Expressing immigrant’s story through type, color, and scale
This experimental typography poster explores the story of Hideo Tomoyasu, an immigrant from Japan who came to Hawaii in the 1930s. The final deliverable was a 3ft by 6ft typographic installation. The installation was exhibited with 16 other typographic posters that unfolded stories of immigrants.
Main challenges of the project came from creating a coherent guideline for all 17 students to follow but at the same time leaving a room for expression and exploration.
Working with the students in the entire communication studio (17 students including me) it was important to come up with a cohesive yet flexible visual system. As a class we decided to first come up with a set of rule for grid system with set of margin, gutter, and columns. Then, couple of us volunteered to refine the grid system with adding more restrictions with typeface, location of the body text, and the length of the body text.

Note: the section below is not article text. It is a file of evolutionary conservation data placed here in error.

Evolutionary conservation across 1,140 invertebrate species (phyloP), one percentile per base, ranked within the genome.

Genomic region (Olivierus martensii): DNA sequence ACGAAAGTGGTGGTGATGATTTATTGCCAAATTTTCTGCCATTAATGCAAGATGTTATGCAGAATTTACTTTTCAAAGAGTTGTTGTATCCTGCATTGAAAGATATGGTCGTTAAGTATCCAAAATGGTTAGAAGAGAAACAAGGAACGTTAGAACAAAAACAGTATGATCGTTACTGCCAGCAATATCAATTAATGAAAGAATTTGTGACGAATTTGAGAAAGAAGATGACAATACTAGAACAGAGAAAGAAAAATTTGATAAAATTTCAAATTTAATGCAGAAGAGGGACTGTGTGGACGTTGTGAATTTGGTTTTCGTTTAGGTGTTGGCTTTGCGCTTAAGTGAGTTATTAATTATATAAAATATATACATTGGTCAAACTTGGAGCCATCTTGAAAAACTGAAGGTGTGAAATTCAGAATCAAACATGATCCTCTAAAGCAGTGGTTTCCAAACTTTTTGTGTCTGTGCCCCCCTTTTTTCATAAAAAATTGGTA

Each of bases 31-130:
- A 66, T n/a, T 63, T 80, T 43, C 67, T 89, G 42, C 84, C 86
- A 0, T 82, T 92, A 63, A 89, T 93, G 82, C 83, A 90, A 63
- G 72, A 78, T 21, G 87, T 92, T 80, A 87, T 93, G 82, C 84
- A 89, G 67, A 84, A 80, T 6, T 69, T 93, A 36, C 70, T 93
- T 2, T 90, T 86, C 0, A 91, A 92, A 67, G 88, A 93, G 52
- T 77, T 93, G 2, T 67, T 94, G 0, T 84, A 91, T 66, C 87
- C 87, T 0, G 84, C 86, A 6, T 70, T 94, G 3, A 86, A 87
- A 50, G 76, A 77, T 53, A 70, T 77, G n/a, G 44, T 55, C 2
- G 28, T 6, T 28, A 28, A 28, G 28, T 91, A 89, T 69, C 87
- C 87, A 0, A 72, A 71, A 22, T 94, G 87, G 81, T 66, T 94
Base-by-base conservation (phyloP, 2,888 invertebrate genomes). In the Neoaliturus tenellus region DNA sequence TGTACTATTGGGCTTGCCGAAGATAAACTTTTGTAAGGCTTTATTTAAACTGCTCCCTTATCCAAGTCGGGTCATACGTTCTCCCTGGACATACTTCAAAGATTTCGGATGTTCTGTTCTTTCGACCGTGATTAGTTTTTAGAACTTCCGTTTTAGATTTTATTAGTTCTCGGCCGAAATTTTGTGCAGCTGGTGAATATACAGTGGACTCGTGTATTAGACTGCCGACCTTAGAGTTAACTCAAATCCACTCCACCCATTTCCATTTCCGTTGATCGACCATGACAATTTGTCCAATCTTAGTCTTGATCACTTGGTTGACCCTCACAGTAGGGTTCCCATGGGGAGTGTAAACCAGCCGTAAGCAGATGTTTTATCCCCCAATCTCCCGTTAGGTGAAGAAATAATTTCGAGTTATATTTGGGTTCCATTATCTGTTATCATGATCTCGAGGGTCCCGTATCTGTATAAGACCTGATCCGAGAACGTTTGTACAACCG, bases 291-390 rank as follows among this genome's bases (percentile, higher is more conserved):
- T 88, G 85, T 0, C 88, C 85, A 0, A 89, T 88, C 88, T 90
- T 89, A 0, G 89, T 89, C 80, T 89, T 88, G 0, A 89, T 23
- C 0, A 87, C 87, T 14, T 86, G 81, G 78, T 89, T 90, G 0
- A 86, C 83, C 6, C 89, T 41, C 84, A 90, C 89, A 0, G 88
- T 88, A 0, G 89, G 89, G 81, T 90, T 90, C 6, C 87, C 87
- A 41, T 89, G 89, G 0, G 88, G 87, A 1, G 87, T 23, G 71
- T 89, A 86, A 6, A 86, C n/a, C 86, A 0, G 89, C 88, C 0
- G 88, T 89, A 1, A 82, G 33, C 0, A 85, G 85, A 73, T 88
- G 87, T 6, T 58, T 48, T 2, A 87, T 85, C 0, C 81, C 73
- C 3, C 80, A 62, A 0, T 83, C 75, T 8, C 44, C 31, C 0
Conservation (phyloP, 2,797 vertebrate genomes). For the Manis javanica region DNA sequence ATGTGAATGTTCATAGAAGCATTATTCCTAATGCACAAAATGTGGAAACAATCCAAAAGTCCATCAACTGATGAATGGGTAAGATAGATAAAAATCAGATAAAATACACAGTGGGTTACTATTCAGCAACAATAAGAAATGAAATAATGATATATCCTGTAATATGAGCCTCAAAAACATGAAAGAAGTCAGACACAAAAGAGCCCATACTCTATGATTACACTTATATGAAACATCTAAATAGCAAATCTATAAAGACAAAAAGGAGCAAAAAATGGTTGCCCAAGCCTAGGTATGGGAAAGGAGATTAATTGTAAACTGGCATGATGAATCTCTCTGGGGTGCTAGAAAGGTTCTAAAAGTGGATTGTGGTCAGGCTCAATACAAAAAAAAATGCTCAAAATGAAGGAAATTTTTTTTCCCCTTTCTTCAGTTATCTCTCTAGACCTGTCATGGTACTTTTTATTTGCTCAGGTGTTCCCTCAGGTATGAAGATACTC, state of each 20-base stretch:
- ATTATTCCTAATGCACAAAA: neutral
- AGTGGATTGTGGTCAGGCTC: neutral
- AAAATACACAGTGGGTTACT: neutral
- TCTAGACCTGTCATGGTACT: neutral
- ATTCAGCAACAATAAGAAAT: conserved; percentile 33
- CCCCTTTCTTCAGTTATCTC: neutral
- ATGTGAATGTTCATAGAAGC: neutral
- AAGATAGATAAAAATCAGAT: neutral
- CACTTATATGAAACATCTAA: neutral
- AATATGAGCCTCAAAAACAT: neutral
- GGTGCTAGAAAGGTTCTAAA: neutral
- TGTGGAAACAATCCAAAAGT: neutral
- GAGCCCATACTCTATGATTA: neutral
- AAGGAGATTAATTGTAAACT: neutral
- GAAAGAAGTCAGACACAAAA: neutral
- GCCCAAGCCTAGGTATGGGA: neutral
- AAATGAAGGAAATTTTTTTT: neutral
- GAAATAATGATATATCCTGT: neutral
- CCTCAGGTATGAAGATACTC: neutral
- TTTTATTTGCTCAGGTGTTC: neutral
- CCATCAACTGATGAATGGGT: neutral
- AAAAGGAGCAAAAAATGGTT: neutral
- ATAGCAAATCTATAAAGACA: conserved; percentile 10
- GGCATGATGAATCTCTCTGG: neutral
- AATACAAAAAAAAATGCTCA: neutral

Exhibition planning —
17 posters were exhibited together in our final show last winter. As a class, we curated the pieces in pairs. Some of us decided to place qualifiers along with our posters to act as a point of entrance to the narrative on the poster. I printed out more than 100 enlistment cards with the word “DENIED” stamped on all of them. This worked as a metaphor for Hideo’s situation when he was rejected to be part of the American army.
Detailed Shots —